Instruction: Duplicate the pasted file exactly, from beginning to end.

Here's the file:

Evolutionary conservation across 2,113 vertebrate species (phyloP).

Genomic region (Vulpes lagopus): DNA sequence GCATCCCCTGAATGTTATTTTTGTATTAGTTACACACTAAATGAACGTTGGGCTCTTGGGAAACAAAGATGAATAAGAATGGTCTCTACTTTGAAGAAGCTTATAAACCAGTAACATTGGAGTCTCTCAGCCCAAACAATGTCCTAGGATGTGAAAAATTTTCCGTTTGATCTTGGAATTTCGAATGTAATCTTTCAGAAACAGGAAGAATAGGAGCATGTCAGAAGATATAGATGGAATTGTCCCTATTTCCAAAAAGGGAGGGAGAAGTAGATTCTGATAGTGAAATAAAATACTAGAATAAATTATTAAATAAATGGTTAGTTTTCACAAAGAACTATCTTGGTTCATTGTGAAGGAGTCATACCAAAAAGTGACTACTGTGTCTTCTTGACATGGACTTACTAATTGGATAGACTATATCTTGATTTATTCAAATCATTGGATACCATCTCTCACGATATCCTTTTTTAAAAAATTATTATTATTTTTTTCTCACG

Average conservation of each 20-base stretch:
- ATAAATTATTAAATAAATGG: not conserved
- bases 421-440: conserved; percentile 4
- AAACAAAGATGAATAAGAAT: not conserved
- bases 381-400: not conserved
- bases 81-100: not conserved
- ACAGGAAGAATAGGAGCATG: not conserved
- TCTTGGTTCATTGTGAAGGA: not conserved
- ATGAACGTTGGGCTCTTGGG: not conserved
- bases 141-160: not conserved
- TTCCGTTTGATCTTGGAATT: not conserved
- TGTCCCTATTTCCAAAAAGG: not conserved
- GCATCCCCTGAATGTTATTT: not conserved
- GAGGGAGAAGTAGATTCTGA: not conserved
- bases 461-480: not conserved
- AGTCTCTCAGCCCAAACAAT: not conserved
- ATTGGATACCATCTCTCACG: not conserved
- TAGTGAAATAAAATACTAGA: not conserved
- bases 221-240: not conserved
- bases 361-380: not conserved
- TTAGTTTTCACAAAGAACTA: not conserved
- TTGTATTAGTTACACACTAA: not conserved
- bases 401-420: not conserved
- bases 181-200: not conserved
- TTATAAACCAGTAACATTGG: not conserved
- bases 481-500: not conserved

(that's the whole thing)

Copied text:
Evolutionary conservation across 2,113 vertebrate species (phyloP).

Genomic region (Vulpes lagopus): DNA sequence GCATCCCCTGAATGTTATTTTTGTATTAGTTACACACTAAATGAACGTTGGGCTCTTGGGAAACAAAGATGAATAAGAATGGTCTCTACTTTGAAGAAGCTTATAAACCAGTAACATTGGAGTCTCTCAGCCCAAACAATGTCCTAGGATGTGAAAAATTTTCCGTTTGATCTTGGAATTTCGAATGTAATCTTTCAGAAACAGGAAGAATAGGAGCATGTCAGAAGATATAGATGGAATTGTCCCTATTTCCAAAAAGGGAGGGAGAAGTAGATTCTGATAGTGAAATAAAATACTAGAATAAATTATTAAATAAATGGTTAGTTTTCACAAAGAACTATCTTGGTTCATTGTGAAGGAGTCATACCAAAAAGTGACTACTGTGTCTTCTTGACATGGACTTACTAATTGGATAGACTATATCTTGATTTATTCAAATCATTGGATACCATCTCTCACGATATCCTTTTTTAAAAAATTATTATTATTTTTTTCTCACG

Average conservation of each 20-base stretch:
- ATAAATTATTAAATAAATGG: not conserved
- bases 421-440: conserved; percentile 4
- AAACAAAGATGAATAAGAAT: not conserved
- bases 381-400: not conserved
- bases 81-100: not conserved
- ACAGGAAGAATAGGAGCATG: not conserved
- TCTTGGTTCATTGTGAAGGA: not conserved
- ATGAACGTTGGGCTCTTGGG: not conserved
- bases 141-160: not conserved
- TTCCGTTTGATCTTGGAATT: not conserved
- TGTCCCTATTTCCAAAAAGG: not conserved
- GCATCCCCTGAATGTTATTT: not conserved
- GAGGGAGAAGTAGATTCTGA: not conserved
- bases 461-480: not conserved
- AGTCTCTCAGCCCAAACAAT: not conserved
- ATTGGATACCATCTCTCACG: not conserved
- TAGTGAAATAAAATACTAGA: not conserved
- bases 221-240: not conserved
- bases 361-380: not conserved
- TTAGTTTTCACAAAGAACTA: not conserved
- TTGTATTAGTTACACACTAA: not conserved
- bases 401-420: not conserved
- bases 181-200: not conserved
- TTATAAACCAGTAACATTGG: not conserved
- bases 481-500: not conserved